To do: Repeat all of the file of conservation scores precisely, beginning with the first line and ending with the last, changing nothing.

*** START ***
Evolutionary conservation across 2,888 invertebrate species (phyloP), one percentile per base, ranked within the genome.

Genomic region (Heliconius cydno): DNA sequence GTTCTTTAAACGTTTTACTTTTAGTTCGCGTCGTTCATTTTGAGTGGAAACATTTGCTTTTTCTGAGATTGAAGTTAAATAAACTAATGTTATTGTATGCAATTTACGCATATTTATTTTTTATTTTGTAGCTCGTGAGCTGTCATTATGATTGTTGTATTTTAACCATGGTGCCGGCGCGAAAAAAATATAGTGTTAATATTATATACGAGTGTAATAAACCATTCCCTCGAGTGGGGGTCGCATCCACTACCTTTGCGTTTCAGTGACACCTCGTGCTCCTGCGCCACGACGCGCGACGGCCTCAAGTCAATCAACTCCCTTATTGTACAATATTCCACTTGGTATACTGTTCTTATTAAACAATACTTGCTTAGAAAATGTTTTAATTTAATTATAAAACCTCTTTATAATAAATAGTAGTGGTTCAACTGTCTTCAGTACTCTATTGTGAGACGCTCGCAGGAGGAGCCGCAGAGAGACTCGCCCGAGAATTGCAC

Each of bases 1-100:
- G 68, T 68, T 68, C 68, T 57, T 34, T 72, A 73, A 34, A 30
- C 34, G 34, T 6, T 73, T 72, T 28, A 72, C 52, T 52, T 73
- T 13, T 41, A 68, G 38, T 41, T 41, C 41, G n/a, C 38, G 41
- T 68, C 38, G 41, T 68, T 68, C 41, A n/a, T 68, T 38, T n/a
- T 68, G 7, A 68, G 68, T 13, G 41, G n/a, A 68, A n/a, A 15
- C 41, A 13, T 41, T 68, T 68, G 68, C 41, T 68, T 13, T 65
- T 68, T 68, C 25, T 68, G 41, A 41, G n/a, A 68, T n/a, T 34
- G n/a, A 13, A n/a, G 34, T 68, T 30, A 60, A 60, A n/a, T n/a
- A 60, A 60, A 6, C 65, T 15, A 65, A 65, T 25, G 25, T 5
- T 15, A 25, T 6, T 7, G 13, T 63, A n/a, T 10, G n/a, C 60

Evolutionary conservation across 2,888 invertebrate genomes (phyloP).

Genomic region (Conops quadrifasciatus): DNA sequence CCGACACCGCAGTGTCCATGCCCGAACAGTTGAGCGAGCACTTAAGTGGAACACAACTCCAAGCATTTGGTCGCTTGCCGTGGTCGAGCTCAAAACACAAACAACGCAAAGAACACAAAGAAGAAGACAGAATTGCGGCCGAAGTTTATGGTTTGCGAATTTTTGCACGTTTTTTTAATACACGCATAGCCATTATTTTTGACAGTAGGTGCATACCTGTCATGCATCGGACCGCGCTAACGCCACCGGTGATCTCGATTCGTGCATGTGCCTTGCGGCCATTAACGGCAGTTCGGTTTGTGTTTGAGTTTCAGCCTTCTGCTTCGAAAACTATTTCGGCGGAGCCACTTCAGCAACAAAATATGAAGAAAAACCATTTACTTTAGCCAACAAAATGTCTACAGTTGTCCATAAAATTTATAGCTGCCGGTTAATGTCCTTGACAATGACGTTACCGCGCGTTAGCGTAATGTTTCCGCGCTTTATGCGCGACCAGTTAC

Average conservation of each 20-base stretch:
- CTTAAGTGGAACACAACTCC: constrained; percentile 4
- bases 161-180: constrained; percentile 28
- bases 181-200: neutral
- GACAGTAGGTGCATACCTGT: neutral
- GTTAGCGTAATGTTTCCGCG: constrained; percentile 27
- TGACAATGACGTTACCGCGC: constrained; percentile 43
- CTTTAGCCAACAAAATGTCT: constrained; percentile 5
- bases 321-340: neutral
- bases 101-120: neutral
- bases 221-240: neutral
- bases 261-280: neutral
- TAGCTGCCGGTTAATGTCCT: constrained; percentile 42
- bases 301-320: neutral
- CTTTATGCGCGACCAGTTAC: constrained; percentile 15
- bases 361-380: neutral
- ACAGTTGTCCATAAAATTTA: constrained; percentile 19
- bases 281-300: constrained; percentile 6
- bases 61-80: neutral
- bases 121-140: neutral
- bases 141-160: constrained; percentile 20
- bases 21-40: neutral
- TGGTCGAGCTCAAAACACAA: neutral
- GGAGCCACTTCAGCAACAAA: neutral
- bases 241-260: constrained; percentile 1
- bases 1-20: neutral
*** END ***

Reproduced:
Evolutionary conservation across 2,888 invertebrate species (phyloP), one percentile per base, ranked within the genome.

Genomic region (Heliconius cydno): DNA sequence GTTCTTTAAACGTTTTACTTTTAGTTCGCGTCGTTCATTTTGAGTGGAAACATTTGCTTTTTCTGAGATTGAAGTTAAATAAACTAATGTTATTGTATGCAATTTACGCATATTTATTTTTTATTTTGTAGCTCGTGAGCTGTCATTATGATTGTTGTATTTTAACCATGGTGCCGGCGCGAAAAAAATATAGTGTTAATATTATATACGAGTGTAATAAACCATTCCCTCGAGTGGGGGTCGCATCCACTACCTTTGCGTTTCAGTGACACCTCGTGCTCCTGCGCCACGACGCGCGACGGCCTCAAGTCAATCAACTCCCTTATTGTACAATATTCCACTTGGTATACTGTTCTTATTAAACAATACTTGCTTAGAAAATGTTTTAATTTAATTATAAAACCTCTTTATAATAAATAGTAGTGGTTCAACTGTCTTCAGTACTCTATTGTGAGACGCTCGCAGGAGGAGCCGCAGAGAGACTCGCCCGAGAATTGCAC

Each of bases 1-100:
- G 68, T 68, T 68, C 68, T 57, T 34, T 72, A 73, A 34, A 30
- C 34, G 34, T 6, T 73, T 72, T 28, A 72, C 52, T 52, T 73
- T 13, T 41, A 68, G 38, T 41, T 41, C 41, G n/a, C 38, G 41
- T 68, C 38, G 41, T 68, T 68, C 41, A n/a, T 68, T 38, T n/a
- T 68, G 7, A 68, G 68, T 13, G 41, G n/a, A 68, A n/a, A 15
- C 41, A 13, T 41, T 68, T 68, G 68, C 41, T 68, T 13, T 65
- T 68, T 68, C 25, T 68, G 41, A 41, G n/a, A 68, T n/a, T 34
- G n/a, A 13, A n/a, G 34, T 68, T 30, A 60, A 60, A n/a, T n/a
- A 60, A 60, A 6, C 65, T 15, A 65, A 65, T 25, G 25, T 5
- T 15, A 25, T 6, T 7, G 13, T 63, A n/a, T 10, G n/a, C 60

Evolutionary conservation across 2,888 invertebrate genomes (phyloP).

Genomic region (Conops quadrifasciatus): DNA sequence CCGACACCGCAGTGTCCATGCCCGAACAGTTGAGCGAGCACTTAAGTGGAACACAACTCCAAGCATTTGGTCGCTTGCCGTGGTCGAGCTCAAAACACAAACAACGCAAAGAACACAAAGAAGAAGACAGAATTGCGGCCGAAGTTTATGGTTTGCGAATTTTTGCACGTTTTTTTAATACACGCATAGCCATTATTTTTGACAGTAGGTGCATACCTGTCATGCATCGGACCGCGCTAACGCCACCGGTGATCTCGATTCGTGCATGTGCCTTGCGGCCATTAACGGCAGTTCGGTTTGTGTTTGAGTTTCAGCCTTCTGCTTCGAAAACTATTTCGGCGGAGCCACTTCAGCAACAAAATATGAAGAAAAACCATTTACTTTAGCCAACAAAATGTCTACAGTTGTCCATAAAATTTATAGCTGCCGGTTAATGTCCTTGACAATGACGTTACCGCGCGTTAGCGTAATGTTTCCGCGCTTTATGCGCGACCAGTTAC

Average conservation of each 20-base stretch:
- CTTAAGTGGAACACAACTCC: constrained; percentile 4
- bases 161-180: constrained; percentile 28
- bases 181-200: neutral
- GACAGTAGGTGCATACCTGT: neutral
- GTTAGCGTAATGTTTCCGCG: constrained; percentile 27
- TGACAATGACGTTACCGCGC: constrained; percentile 43
- CTTTAGCCAACAAAATGTCT: constrained; percentile 5
- bases 321-340: neutral
- bases 101-120: neutral
- bases 221-240: neutral
- bases 261-280: neutral
- TAGCTGCCGGTTAATGTCCT: constrained; percentile 42
- bases 301-320: neutral
- CTTTATGCGCGACCAGTTAC: constrained; percentile 15
- bases 361-380: neutral
- ACAGTTGTCCATAAAATTTA: constrained; percentile 19
- bases 281-300: constrained; percentile 6
- bases 61-80: neutral
- bases 121-140: neutral
- bases 141-160: constrained; percentile 20
- bases 21-40: neutral
- TGGTCGAGCTCAAAACACAA: neutral
- GGAGCCACTTCAGCAACAAA: neutral
- bases 241-260: constrained; percentile 1
- bases 1-20: neutral